Pump vs. Semi-auto

Discussion in 'General Shotgun Discussion' started by PeteZaHut, Apr 17, 2011.

  1. PeteZaHut

    PeteZaHut New Member

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    Are there any advantages to a pump over semi-auto? Obviously, semi-autos can fire quicker. I have also heard they have less recoil because they put some energy into chambering the next round. And let's exclude the "pump-action sound can scare away home invaders" argument.
     
  2. c3shooter

    c3shooter Administrator Staff Member

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    Well, if you are in PA, you cannot use a semi for hunting. Pump, bolt, lever, yes. Auto, no. A practiced shooter with a pump can be DAMNED fast, but I must admit, I have RARELY missed a bird clean on the first shot, and got it on the second- but have picked off a few doubles.
     

  3. wmille01

    wmille01 New Member

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    cheaper, less parts, it helps me keep count of shots, I somtimes get too trigger happy with semi auto only to be dissapointed from the epic click of an empty gun.
     
  4. skullcrusher

    skullcrusher New Member

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    Pumps will work everytime given they are properly taken care of and lubed. In colder temps, the semis can fail where the pumps will not. If waterfowl hunting in sub-freezing temps, the semis can fail. A pump will only fire one when one is chambered through the pump action. Semis can and have been known to fire more than one with one pull of the trigger. Not a common occurance by any means, but I have never heard of a pump going off more than once per pull of the trigger.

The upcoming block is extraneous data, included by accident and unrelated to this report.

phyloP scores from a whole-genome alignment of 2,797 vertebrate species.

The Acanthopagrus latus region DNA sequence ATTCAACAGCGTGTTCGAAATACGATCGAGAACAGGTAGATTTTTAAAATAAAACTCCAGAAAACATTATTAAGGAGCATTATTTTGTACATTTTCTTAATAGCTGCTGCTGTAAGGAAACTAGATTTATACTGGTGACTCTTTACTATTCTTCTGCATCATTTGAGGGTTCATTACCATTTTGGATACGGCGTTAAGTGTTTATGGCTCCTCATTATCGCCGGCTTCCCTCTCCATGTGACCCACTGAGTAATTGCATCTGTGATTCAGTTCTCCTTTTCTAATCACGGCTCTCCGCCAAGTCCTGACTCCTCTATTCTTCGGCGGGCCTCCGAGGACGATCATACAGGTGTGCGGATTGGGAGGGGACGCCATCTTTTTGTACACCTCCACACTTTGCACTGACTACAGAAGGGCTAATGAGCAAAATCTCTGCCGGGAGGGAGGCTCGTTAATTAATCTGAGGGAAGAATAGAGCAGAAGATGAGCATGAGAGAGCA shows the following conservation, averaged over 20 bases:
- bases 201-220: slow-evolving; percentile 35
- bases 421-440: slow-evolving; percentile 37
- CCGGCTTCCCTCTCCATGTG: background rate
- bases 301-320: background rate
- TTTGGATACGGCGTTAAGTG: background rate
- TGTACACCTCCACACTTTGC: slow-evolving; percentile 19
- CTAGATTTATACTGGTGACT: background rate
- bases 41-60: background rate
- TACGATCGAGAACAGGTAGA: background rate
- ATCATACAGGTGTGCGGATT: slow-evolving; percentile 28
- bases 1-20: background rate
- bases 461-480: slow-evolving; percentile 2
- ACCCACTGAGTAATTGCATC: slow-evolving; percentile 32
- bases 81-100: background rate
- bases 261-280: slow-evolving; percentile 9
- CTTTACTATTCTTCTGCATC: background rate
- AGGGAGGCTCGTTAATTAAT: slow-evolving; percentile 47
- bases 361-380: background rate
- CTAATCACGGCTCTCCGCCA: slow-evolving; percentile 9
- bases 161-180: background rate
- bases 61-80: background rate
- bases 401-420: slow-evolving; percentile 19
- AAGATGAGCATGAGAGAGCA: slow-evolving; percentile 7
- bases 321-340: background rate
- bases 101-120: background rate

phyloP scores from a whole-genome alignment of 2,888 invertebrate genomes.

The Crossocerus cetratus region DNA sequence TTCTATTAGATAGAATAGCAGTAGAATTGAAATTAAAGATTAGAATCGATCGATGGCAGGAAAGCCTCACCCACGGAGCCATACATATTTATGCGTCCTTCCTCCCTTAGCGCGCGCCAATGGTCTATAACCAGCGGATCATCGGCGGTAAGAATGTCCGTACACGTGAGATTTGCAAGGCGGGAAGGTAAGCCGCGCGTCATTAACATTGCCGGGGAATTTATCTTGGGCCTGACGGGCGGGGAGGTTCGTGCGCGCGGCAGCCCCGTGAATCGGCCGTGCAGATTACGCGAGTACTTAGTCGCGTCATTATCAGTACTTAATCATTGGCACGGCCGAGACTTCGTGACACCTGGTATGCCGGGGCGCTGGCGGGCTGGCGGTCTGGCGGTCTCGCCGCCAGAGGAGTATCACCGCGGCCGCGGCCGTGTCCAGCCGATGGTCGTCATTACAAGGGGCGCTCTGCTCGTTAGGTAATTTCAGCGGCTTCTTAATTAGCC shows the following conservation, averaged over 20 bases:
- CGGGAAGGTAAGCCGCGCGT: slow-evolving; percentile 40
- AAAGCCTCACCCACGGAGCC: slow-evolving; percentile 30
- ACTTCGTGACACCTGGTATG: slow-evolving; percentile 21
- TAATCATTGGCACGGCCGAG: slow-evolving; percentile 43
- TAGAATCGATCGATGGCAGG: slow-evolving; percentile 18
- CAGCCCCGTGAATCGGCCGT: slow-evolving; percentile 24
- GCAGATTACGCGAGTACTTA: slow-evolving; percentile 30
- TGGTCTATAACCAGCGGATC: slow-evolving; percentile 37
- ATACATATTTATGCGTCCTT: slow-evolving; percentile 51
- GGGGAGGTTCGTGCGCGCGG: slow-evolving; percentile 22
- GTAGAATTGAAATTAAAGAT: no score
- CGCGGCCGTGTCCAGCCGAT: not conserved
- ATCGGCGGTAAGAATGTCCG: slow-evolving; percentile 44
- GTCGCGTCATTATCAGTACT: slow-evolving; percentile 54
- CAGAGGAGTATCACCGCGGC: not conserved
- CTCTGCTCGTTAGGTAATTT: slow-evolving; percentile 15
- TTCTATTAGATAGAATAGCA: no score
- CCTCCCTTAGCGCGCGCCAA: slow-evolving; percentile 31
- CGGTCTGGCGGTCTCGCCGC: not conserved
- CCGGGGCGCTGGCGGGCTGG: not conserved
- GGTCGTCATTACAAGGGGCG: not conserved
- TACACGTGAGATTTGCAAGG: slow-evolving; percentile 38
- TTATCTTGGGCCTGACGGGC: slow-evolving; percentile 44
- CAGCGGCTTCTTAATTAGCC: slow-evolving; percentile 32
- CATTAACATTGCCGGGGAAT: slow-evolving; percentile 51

5. oli700

    oli700 New Member

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    For me its easyer to transition to a slug with a pump
     
  6. skullcrusher

    skullcrusher New Member

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    And another excellent + for the pump. :)

    No matter what the OP decides, practice, practice, practice.

    Learn it, love it, live it. :D
     
  7. fireguy

    fireguy New Member

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    Winchester Model 12 and the 97, will shoot with the trigger depressed and held everytime the gun is racked and closed.
     
  8. skullcrusher

    skullcrusher New Member

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    Interesting. Still, I'm confident you know what I meant. So one pull of the trigger in a pump that cycles as fast as the operator vs. the same in an auto loader?

    You know where I can get a Win Mod 12 or 97 for a good price? :D

    Btw, *thumbs up*
     
  9. Virginian

    Virginian Active Member

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    I do not feel there are any advantages to a good pump over a good semi. If you start talking cheap, the pump wins because human muscle can overcome manufacturing flaws.